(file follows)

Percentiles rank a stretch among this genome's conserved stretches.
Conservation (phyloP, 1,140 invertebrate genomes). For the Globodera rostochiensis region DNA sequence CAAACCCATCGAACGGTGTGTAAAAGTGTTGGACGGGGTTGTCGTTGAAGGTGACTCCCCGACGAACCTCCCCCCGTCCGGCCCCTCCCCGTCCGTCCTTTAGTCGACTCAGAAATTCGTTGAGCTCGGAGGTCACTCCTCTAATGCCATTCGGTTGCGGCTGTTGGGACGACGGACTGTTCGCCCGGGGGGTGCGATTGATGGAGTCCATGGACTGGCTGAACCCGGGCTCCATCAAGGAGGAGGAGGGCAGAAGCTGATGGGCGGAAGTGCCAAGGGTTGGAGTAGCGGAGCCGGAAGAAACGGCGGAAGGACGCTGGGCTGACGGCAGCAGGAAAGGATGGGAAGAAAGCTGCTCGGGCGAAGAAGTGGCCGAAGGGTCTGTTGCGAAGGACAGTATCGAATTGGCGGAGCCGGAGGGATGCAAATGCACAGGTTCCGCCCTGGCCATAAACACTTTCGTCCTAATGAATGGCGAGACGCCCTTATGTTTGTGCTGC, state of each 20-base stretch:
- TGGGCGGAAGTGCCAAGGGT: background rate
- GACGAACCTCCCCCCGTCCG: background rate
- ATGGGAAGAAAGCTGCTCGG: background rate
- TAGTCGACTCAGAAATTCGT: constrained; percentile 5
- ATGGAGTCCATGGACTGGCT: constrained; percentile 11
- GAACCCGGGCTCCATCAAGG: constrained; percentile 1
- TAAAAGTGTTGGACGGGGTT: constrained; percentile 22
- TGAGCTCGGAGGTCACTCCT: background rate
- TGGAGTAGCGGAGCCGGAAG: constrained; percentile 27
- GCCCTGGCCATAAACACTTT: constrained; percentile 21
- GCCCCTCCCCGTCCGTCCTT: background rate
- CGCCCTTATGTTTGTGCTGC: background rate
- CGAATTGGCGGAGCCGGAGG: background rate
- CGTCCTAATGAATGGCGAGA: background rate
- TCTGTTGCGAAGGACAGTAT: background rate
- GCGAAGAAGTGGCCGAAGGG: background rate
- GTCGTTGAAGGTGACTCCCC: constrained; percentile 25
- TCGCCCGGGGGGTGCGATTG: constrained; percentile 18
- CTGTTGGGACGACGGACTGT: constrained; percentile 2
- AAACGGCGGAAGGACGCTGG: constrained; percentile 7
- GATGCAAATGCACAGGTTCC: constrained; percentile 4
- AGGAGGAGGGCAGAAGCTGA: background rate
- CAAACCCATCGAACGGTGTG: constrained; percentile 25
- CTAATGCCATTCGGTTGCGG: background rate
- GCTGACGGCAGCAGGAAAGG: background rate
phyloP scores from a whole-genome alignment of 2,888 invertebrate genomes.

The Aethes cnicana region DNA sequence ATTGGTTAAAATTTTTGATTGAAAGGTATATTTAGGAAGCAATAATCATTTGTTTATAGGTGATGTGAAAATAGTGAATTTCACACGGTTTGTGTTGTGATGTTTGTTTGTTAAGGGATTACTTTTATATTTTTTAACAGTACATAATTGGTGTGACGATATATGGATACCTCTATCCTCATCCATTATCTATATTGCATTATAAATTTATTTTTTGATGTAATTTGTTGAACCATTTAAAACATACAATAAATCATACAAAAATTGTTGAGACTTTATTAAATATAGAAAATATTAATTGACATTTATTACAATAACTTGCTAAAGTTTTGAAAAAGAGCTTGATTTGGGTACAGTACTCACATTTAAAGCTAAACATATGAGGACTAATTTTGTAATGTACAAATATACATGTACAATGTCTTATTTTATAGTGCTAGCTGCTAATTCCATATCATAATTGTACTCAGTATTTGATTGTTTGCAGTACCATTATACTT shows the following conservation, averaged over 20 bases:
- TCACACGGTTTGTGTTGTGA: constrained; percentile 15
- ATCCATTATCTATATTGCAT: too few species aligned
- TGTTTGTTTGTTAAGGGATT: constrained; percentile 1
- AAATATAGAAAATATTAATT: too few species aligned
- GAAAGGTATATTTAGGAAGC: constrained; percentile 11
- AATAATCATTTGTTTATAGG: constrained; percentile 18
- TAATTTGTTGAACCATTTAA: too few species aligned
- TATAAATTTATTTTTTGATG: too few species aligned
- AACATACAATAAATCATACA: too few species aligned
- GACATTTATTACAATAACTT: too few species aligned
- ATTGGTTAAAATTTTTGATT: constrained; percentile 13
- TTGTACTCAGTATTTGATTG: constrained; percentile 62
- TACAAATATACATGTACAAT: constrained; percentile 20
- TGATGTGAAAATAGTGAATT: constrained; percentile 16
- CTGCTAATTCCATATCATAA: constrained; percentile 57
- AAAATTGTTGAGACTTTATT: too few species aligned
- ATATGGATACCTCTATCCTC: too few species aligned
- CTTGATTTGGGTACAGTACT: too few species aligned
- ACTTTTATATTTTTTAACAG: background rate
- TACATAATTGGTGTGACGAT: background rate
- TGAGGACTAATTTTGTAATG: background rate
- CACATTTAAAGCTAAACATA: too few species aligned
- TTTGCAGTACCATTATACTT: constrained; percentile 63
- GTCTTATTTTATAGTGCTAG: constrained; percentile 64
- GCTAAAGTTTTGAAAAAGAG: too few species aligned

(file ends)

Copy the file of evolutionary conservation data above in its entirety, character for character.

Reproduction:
Percentiles rank a stretch among this genome's conserved stretches.
Conservation (phyloP, 1,140 invertebrate genomes). For the Globodera rostochiensis region DNA sequence CAAACCCATCGAACGGTGTGTAAAAGTGTTGGACGGGGTTGTCGTTGAAGGTGACTCCCCGACGAACCTCCCCCCGTCCGGCCCCTCCCCGTCCGTCCTTTAGTCGACTCAGAAATTCGTTGAGCTCGGAGGTCACTCCTCTAATGCCATTCGGTTGCGGCTGTTGGGACGACGGACTGTTCGCCCGGGGGGTGCGATTGATGGAGTCCATGGACTGGCTGAACCCGGGCTCCATCAAGGAGGAGGAGGGCAGAAGCTGATGGGCGGAAGTGCCAAGGGTTGGAGTAGCGGAGCCGGAAGAAACGGCGGAAGGACGCTGGGCTGACGGCAGCAGGAAAGGATGGGAAGAAAGCTGCTCGGGCGAAGAAGTGGCCGAAGGGTCTGTTGCGAAGGACAGTATCGAATTGGCGGAGCCGGAGGGATGCAAATGCACAGGTTCCGCCCTGGCCATAAACACTTTCGTCCTAATGAATGGCGAGACGCCCTTATGTTTGTGCTGC, state of each 20-base stretch:
- TGGGCGGAAGTGCCAAGGGT: background rate
- GACGAACCTCCCCCCGTCCG: background rate
- ATGGGAAGAAAGCTGCTCGG: background rate
- TAGTCGACTCAGAAATTCGT: constrained; percentile 5
- ATGGAGTCCATGGACTGGCT: constrained; percentile 11
- GAACCCGGGCTCCATCAAGG: constrained; percentile 1
- TAAAAGTGTTGGACGGGGTT: constrained; percentile 22
- TGAGCTCGGAGGTCACTCCT: background rate
- TGGAGTAGCGGAGCCGGAAG: constrained; percentile 27
- GCCCTGGCCATAAACACTTT: constrained; percentile 21
- GCCCCTCCCCGTCCGTCCTT: background rate
- CGCCCTTATGTTTGTGCTGC: background rate
- CGAATTGGCGGAGCCGGAGG: background rate
- CGTCCTAATGAATGGCGAGA: background rate
- TCTGTTGCGAAGGACAGTAT: background rate
- GCGAAGAAGTGGCCGAAGGG: background rate
- GTCGTTGAAGGTGACTCCCC: constrained; percentile 25
- TCGCCCGGGGGGTGCGATTG: constrained; percentile 18
- CTGTTGGGACGACGGACTGT: constrained; percentile 2
- AAACGGCGGAAGGACGCTGG: constrained; percentile 7
- GATGCAAATGCACAGGTTCC: constrained; percentile 4
- AGGAGGAGGGCAGAAGCTGA: background rate
- CAAACCCATCGAACGGTGTG: constrained; percentile 25
- CTAATGCCATTCGGTTGCGG: background rate
- GCTGACGGCAGCAGGAAAGG: background rate
phyloP scores from a whole-genome alignment of 2,888 invertebrate genomes.

The Aethes cnicana region DNA sequence ATTGGTTAAAATTTTTGATTGAAAGGTATATTTAGGAAGCAATAATCATTTGTTTATAGGTGATGTGAAAATAGTGAATTTCACACGGTTTGTGTTGTGATGTTTGTTTGTTAAGGGATTACTTTTATATTTTTTAACAGTACATAATTGGTGTGACGATATATGGATACCTCTATCCTCATCCATTATCTATATTGCATTATAAATTTATTTTTTGATGTAATTTGTTGAACCATTTAAAACATACAATAAATCATACAAAAATTGTTGAGACTTTATTAAATATAGAAAATATTAATTGACATTTATTACAATAACTTGCTAAAGTTTTGAAAAAGAGCTTGATTTGGGTACAGTACTCACATTTAAAGCTAAACATATGAGGACTAATTTTGTAATGTACAAATATACATGTACAATGTCTTATTTTATAGTGCTAGCTGCTAATTCCATATCATAATTGTACTCAGTATTTGATTGTTTGCAGTACCATTATACTT shows the following conservation, averaged over 20 bases:
- TCACACGGTTTGTGTTGTGA: constrained; percentile 15
- ATCCATTATCTATATTGCAT: too few species aligned
- TGTTTGTTTGTTAAGGGATT: constrained; percentile 1
- AAATATAGAAAATATTAATT: too few species aligned
- GAAAGGTATATTTAGGAAGC: constrained; percentile 11
- AATAATCATTTGTTTATAGG: constrained; percentile 18
- TAATTTGTTGAACCATTTAA: too few species aligned
- TATAAATTTATTTTTTGATG: too few species aligned
- AACATACAATAAATCATACA: too few species aligned
- GACATTTATTACAATAACTT: too few species aligned
- ATTGGTTAAAATTTTTGATT: constrained; percentile 13
- TTGTACTCAGTATTTGATTG: constrained; percentile 62
- TACAAATATACATGTACAAT: constrained; percentile 20
- TGATGTGAAAATAGTGAATT: constrained; percentile 16
- CTGCTAATTCCATATCATAA: constrained; percentile 57
- AAAATTGTTGAGACTTTATT: too few species aligned
- ATATGGATACCTCTATCCTC: too few species aligned
- CTTGATTTGGGTACAGTACT: too few species aligned
- ACTTTTATATTTTTTAACAG: background rate
- TACATAATTGGTGTGACGAT: background rate
- TGAGGACTAATTTTGTAATG: background rate
- CACATTTAAAGCTAAACATA: too few species aligned
- TTTGCAGTACCATTATACTT: constrained; percentile 63
- GTCTTATTTTATAGTGCTAG: constrained; percentile 64
- GCTAAAGTTTTGAAAAAGAG: too few species aligned